James Reynolds was primarily a publisher of educational scientific and engineering diagrams. He is best known for his prints on cards. These were issued singly (some bearing the price of 1 shilling) or loosely bound as sets in a portfolio, some reissued from time to time with changes in design or publishers.
Reynolds frequently collaborated with John Emslie as artist and engraver. Reynolds and Emslie’s first and most famous and collaboration was Astronomical Diagrams, copyrighted 1846, issued singly or in sets of 9 or 12, and often reissued. These were usually issued on card; some had colored tissue inserts meant to be illuminated by holding the card up to a bright light. Another large scientific work of Reynolds and Emslie on card was Illustrations of Natural Philosophy – Popular Diagrams. This was variously issued with 44 scientific teaching diagrams on geology, geography, astronomy, physics, optics, chemistry, mechanics, and other related sciences and technologies (c. 1850-64 and later). Reynolds astronomy and natural philosophy prints were also issued as regular prints (not on card) folding into an octavo binding, as Reynold’s Universal Atlas of Astronomy, Geology, Physical Geography, the Vegetable Kingdom, and Natural Philosophy.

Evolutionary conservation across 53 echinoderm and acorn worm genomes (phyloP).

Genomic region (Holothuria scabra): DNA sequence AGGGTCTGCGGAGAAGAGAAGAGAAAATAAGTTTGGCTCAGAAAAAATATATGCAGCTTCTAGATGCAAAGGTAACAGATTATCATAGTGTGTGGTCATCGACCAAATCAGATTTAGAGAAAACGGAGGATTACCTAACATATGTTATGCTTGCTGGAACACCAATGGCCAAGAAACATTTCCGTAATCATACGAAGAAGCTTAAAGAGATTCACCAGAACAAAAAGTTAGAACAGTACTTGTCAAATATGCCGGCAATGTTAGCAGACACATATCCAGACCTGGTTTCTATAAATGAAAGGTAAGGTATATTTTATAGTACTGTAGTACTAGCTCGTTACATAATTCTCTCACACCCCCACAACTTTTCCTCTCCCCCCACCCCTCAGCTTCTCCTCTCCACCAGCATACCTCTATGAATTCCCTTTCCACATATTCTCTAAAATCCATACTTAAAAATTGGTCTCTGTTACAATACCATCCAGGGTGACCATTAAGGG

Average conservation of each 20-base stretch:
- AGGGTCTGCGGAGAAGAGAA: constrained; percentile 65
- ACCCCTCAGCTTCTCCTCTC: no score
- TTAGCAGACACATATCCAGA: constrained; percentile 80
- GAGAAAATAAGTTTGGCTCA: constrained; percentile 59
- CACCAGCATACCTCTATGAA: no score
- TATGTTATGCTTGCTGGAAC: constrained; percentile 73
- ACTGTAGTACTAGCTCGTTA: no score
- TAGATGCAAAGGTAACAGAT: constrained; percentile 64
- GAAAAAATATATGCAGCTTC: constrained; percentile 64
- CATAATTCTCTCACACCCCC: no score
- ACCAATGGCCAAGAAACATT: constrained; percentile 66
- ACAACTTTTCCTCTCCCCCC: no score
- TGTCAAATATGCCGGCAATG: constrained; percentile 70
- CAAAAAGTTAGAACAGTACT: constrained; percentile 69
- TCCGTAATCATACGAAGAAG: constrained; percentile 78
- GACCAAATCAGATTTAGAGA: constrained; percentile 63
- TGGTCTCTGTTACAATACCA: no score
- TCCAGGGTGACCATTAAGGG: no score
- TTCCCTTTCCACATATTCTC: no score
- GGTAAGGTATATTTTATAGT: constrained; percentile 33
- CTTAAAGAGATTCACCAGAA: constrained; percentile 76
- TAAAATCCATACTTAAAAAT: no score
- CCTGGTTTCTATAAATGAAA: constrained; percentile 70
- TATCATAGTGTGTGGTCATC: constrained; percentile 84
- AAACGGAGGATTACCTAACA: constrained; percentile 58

Reynolds also published a series of larger scientific prints, called Large Illustrations of Science, apparently designed to be hung on classroom walls, including Principles of Hydrostatics (London: 1873). In addition, Reynolds published a number of atlases of England, Britain and London, often reprinted throughout the second half of the 19th century, including Reynolds’s Travelling Atlas of England (1848) and Reynolds’ s Geological Atlas of Great Britain (1860 and later). Reynolds’ educational diagrams received a prize medal at the International Exhibition of 1862. James Reynolds’ successor James Reynolds and Sons continued publishing through at least 1889.
Coakely, Frances. “John Emslie 1848.” IsleofMan.com. 2004. http://www.isle-of-man.com/manxnotebook/maps/em1848.htm (19 April 2005).
“Two Meteorological Maps, c. 1850.” Science & Society Picture Library. 2004. http://www.scienceandsociety.co.uk/results.asp?image=10325791 (19 April 2005).